After the tragic passing of Mrs. Shevy Piekarski a”h, a friend of the family penned her thoughts on dealing with “devastating, earth-shattering things that slam into you…”
By a friend of the family
Some things in life upset you.
Some things shock you.
And some things, some devastating, earth-shattering things, slam into you with the fury and might of a lightning bolt and turn everything upside down. The ground keels crookedly, the sky splinters like crushed glass, and your blood turns to ice.
Things that you can’t walk away from. Things that you can’t forget.
I was not prepared to experience anything like that as I made my way to the Old Montefiore Cemetery this past Wednesday. Matter of fact, I’m not sure what I was expecting. I drove there with my fingers clamped mechanically around the steering wheel, the strange buzzing quiet that always follows unthinkable things throbbing dully in the back of my brain.
I was there to support a friend.
With a handful of others, I made my way through the unfamiliar roads to the place where a small crowd was already gathering. They spoke in murmurs, burying their disquiet in little gestures–faces fanned with idle hands, phones pulled out, consulted, replaced, muted questions asked and shrugged answers given.
A quiet, obsequious mound of apologetic graveyard dirt squatted at the edge of the grave. The men in charge scurried about, giving instructions and arranging arrangements as men in charge invariably do. As if it was just another job.
Which, to them, I suppose it was.
Not that they were unsympathetic. But their rueful commiseration, like that of the regretful graveyard dirt, was the smallest of small comforts.
The family huddled there, my friend among them, together and alone in their sorrow. By some unstated agreement, we kept a respectful distance.
My stunned mind took this all in through a frosted glass, a thin pane of disbelief that muffled the sounds and dimmed the colors.
It watched absently as the simple wooden box was taken by respectful hands, carried a short distance, and laid on two planks. Grimacing with exertion, the respectful hands took up well-worn straps and began, slowly, to lower the coffin…
A voice stabbed through my heart like a shard of ice. It was a child’s voice; one of my friend’s brothers, I assumed. A child standing in a place where a child should never have to stand, watching what a child should never have to watch, knowing what a child should never have to know.
The word came again, and again, repeated a shrill, heartbroken cry that shattered my fugue. All of a sudden the grave was a grave and the coffin was a coffin and this was happening and horrible and real!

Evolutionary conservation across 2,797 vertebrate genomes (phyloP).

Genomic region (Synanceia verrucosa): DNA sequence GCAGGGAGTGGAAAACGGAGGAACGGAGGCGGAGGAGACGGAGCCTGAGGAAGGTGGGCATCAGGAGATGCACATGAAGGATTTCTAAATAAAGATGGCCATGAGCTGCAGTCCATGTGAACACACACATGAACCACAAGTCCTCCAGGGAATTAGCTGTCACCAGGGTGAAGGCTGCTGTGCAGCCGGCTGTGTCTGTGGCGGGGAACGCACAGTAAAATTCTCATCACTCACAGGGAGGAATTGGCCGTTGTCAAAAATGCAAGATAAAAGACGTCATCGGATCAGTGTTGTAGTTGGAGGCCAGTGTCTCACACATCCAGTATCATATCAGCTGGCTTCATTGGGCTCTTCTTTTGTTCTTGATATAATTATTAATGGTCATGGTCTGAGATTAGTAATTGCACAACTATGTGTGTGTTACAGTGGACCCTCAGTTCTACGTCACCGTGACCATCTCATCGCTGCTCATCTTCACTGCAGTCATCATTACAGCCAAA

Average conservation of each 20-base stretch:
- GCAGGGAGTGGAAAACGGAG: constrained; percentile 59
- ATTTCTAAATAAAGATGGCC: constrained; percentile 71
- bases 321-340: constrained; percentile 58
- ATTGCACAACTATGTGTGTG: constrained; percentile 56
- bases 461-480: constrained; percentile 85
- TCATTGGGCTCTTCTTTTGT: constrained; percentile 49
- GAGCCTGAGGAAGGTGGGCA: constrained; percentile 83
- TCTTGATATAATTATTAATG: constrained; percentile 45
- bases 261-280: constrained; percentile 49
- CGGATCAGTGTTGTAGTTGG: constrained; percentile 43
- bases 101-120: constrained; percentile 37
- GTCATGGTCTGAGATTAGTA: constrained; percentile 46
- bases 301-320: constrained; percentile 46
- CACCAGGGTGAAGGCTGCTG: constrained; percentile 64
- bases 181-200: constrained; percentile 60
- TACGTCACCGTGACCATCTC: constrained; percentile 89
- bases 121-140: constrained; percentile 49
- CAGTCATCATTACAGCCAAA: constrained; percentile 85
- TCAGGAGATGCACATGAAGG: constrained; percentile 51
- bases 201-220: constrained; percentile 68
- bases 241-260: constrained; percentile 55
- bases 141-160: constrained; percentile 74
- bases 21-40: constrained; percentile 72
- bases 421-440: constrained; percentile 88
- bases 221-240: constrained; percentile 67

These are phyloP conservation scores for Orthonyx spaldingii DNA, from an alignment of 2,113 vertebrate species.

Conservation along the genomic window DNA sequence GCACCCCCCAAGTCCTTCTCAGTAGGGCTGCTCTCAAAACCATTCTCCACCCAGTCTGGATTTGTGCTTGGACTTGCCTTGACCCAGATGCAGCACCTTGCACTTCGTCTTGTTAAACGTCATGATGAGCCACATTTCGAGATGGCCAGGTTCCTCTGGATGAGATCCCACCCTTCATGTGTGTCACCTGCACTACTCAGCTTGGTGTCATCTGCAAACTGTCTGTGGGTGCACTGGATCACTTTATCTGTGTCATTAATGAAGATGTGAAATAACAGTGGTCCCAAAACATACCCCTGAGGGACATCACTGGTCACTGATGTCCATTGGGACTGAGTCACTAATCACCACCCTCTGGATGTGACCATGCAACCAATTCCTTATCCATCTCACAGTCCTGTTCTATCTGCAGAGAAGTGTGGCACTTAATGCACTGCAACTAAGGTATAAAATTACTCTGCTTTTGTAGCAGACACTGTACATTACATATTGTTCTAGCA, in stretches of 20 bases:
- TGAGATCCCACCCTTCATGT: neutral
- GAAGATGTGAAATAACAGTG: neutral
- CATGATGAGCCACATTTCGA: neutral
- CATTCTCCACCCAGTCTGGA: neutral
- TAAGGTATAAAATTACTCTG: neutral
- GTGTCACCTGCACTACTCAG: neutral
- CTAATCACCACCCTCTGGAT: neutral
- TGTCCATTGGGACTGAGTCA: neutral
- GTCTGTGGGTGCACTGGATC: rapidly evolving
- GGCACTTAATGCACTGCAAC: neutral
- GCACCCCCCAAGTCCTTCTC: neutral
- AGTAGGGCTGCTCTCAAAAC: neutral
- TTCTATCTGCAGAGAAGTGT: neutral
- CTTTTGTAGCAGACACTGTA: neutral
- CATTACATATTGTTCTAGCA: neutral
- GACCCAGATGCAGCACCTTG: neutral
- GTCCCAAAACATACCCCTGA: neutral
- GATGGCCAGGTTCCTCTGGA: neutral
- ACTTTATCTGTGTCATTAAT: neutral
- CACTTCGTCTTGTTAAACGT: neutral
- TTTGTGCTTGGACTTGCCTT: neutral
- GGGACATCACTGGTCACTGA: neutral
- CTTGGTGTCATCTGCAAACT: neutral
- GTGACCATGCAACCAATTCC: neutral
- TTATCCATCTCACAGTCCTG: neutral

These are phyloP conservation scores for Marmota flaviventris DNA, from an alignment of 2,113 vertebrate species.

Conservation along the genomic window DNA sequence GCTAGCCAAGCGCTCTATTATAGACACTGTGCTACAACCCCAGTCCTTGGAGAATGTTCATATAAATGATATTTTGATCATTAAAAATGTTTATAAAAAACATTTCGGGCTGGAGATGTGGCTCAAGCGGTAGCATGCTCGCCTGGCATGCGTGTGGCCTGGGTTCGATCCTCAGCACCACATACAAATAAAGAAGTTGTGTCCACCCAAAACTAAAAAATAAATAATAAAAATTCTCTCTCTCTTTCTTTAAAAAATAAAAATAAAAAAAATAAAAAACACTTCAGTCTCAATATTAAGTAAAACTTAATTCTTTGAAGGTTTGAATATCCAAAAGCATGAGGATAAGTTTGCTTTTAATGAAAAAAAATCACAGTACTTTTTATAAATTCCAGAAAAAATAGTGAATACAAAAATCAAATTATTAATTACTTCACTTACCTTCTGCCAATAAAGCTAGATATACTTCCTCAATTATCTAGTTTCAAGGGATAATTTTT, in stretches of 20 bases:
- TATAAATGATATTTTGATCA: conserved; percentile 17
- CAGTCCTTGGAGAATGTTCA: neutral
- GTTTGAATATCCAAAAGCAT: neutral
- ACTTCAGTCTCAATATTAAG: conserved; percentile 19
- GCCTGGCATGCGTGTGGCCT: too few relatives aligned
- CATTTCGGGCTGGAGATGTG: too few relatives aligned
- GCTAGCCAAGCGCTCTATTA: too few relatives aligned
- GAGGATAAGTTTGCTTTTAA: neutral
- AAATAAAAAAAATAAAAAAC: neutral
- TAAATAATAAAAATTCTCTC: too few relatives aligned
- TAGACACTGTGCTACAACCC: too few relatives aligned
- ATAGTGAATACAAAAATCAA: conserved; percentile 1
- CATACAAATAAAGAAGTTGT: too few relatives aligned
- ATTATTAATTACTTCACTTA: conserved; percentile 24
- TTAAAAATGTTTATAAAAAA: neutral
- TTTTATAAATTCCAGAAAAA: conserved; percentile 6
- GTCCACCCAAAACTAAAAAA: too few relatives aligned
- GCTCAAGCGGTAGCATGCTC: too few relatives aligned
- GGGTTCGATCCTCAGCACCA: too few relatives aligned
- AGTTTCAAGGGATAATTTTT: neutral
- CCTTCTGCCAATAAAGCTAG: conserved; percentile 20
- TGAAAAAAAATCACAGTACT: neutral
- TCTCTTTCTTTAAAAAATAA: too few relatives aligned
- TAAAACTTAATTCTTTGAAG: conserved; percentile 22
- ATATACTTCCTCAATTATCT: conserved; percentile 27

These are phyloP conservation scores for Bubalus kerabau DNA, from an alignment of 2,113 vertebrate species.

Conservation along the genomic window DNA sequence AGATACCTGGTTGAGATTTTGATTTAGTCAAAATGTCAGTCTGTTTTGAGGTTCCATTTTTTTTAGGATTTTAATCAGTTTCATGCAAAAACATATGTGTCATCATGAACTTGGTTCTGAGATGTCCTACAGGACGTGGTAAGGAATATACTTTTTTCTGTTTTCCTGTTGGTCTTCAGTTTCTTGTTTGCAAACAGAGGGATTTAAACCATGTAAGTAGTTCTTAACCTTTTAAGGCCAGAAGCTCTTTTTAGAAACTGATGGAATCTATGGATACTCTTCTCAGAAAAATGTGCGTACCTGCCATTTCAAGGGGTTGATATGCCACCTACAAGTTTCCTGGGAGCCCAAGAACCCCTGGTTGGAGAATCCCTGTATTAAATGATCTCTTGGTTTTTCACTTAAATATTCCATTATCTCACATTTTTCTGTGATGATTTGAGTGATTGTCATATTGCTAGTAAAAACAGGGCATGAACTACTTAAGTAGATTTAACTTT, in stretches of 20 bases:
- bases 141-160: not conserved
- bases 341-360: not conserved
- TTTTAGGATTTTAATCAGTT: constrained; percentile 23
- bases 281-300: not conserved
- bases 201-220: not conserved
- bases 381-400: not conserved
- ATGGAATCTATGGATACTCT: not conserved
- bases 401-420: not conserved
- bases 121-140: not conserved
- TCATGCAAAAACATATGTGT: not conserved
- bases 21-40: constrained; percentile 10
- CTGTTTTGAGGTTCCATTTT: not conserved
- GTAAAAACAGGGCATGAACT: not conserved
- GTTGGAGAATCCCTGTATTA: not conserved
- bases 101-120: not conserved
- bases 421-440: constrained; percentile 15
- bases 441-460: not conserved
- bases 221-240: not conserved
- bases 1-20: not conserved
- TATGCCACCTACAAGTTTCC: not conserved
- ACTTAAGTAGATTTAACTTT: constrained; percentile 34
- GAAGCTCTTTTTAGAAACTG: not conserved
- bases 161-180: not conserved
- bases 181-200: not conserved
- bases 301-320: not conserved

I was witnessing a young mother being taken from her family!
There were no words. There was nowhere to run, nowhere to hide from this unspeakable, gigantic tragedy. There was just emptiness, and the men moving in to grasp the shovels planted in the mound like skeleton trees, and the beating sun, and that one word pealing out all the pain and horror in the world.
The words of the Rebbe, still searingly powerful over thirty years later, leapt unbidden to my mind:
א יונגער מוטער וואס האט געלאזן קליינע קינדער, וואס די קליינע קינדער וועלן נאך בענקען לאחרי כמה וכמה שנים…”A mother who leaves behind young children, who will continue to miss their mother and yearn for her even after many years have passed…”
I turned away and wept.
In a sicha on this week’s Parshah, the Rebbe brings the story of Miriam waiting and watching her brother Moshe as he was carried down the rushing Nile river in his basket.
After discussing the story, the Rebbe concludes that Miriam wasn’t there to save Moshe’s life if anything happened to him. There was nothing she could do; the situation was out of her control. She stood “מרחוק,” far away, watching as the turbulent waters ferried her brother away.
Why, then, was she there? “לדעת.” To know.
Sometimes there’s nothing we can do to fix a tragedy.
Sometimes, maybe, it’s not our place to try.
All we can do is be there, look from the river bank, and know. Raise our eyes to Hashem and ask him “Ad mosai?! How much longer must we wait for the coming of Moshiach?!”
How much longer must it be before these heartbroken children dance with their mother once again, with every tear they ever cried glittering over their heads in a dazzling crown of honor, putting the sun’s radiance to shame as all sorrow and suffering crumble to nothing forever?!
Aibershter, ad mosai!?
טובה פעולה אחת מאלף אנחות. One action is better than a thousand groans.
As I overheard someone say by the shiva, “I didn’t know what to say… so I came.”
Let’s be there.
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